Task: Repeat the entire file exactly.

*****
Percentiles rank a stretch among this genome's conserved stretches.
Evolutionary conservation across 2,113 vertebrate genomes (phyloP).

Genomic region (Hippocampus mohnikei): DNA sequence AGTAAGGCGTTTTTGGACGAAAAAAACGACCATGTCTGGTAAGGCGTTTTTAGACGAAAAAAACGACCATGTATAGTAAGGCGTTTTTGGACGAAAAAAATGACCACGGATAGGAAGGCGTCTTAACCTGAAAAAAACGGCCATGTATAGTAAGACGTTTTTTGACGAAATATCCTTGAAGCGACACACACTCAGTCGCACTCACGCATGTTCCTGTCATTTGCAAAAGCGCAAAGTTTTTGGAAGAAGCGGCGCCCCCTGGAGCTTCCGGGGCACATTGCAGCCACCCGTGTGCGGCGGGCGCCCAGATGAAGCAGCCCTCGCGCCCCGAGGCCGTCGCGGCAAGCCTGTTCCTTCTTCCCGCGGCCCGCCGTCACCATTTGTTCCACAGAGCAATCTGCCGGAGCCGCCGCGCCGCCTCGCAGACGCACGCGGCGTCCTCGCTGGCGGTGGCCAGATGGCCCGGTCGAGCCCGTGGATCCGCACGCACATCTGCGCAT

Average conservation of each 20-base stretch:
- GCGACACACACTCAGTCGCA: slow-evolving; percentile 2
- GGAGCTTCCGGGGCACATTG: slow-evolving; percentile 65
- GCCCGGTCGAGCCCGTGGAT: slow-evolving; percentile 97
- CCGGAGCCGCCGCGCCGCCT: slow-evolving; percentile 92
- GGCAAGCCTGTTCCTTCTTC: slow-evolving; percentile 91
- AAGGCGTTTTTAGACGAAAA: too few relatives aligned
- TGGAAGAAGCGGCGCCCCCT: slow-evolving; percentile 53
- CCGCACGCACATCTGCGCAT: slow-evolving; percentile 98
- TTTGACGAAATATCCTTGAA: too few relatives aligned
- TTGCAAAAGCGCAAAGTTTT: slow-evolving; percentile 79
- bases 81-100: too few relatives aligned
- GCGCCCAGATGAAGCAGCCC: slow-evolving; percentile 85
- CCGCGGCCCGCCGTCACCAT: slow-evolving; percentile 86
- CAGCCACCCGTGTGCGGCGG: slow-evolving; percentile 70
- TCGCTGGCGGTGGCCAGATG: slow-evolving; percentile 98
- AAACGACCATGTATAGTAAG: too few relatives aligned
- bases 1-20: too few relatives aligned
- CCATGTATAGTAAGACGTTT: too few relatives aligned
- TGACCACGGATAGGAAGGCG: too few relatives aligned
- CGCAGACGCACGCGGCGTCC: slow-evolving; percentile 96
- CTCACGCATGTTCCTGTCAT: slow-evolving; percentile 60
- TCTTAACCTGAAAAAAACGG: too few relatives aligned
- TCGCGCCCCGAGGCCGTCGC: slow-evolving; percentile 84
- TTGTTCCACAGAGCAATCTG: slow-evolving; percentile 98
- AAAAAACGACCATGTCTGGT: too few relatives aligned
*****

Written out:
Percentiles rank a stretch among this genome's conserved stretches.
Evolutionary conservation across 2,113 vertebrate genomes (phyloP).

Genomic region (Hippocampus mohnikei): DNA sequence AGTAAGGCGTTTTTGGACGAAAAAAACGACCATGTCTGGTAAGGCGTTTTTAGACGAAAAAAACGACCATGTATAGTAAGGCGTTTTTGGACGAAAAAAATGACCACGGATAGGAAGGCGTCTTAACCTGAAAAAAACGGCCATGTATAGTAAGACGTTTTTTGACGAAATATCCTTGAAGCGACACACACTCAGTCGCACTCACGCATGTTCCTGTCATTTGCAAAAGCGCAAAGTTTTTGGAAGAAGCGGCGCCCCCTGGAGCTTCCGGGGCACATTGCAGCCACCCGTGTGCGGCGGGCGCCCAGATGAAGCAGCCCTCGCGCCCCGAGGCCGTCGCGGCAAGCCTGTTCCTTCTTCCCGCGGCCCGCCGTCACCATTTGTTCCACAGAGCAATCTGCCGGAGCCGCCGCGCCGCCTCGCAGACGCACGCGGCGTCCTCGCTGGCGGTGGCCAGATGGCCCGGTCGAGCCCGTGGATCCGCACGCACATCTGCGCAT

Average conservation of each 20-base stretch:
- GCGACACACACTCAGTCGCA: slow-evolving; percentile 2
- GGAGCTTCCGGGGCACATTG: slow-evolving; percentile 65
- GCCCGGTCGAGCCCGTGGAT: slow-evolving; percentile 97
- CCGGAGCCGCCGCGCCGCCT: slow-evolving; percentile 92
- GGCAAGCCTGTTCCTTCTTC: slow-evolving; percentile 91
- AAGGCGTTTTTAGACGAAAA: too few relatives aligned
- TGGAAGAAGCGGCGCCCCCT: slow-evolving; percentile 53
- CCGCACGCACATCTGCGCAT: slow-evolving; percentile 98
- TTTGACGAAATATCCTTGAA: too few relatives aligned
- TTGCAAAAGCGCAAAGTTTT: slow-evolving; percentile 79
- bases 81-100: too few relatives aligned
- GCGCCCAGATGAAGCAGCCC: slow-evolving; percentile 85
- CCGCGGCCCGCCGTCACCAT: slow-evolving; percentile 86
- CAGCCACCCGTGTGCGGCGG: slow-evolving; percentile 70
- TCGCTGGCGGTGGCCAGATG: slow-evolving; percentile 98
- AAACGACCATGTATAGTAAG: too few relatives aligned
- bases 1-20: too few relatives aligned
- CCATGTATAGTAAGACGTTT: too few relatives aligned
- TGACCACGGATAGGAAGGCG: too few relatives aligned
- CGCAGACGCACGCGGCGTCC: slow-evolving; percentile 96
- CTCACGCATGTTCCTGTCAT: slow-evolving; percentile 60
- TCTTAACCTGAAAAAAACGG: too few relatives aligned
- TCGCGCCCCGAGGCCGTCGC: slow-evolving; percentile 84
- TTGTTCCACAGAGCAATCTG: slow-evolving; percentile 98
- AAAAAACGACCATGTCTGGT: too few relatives aligned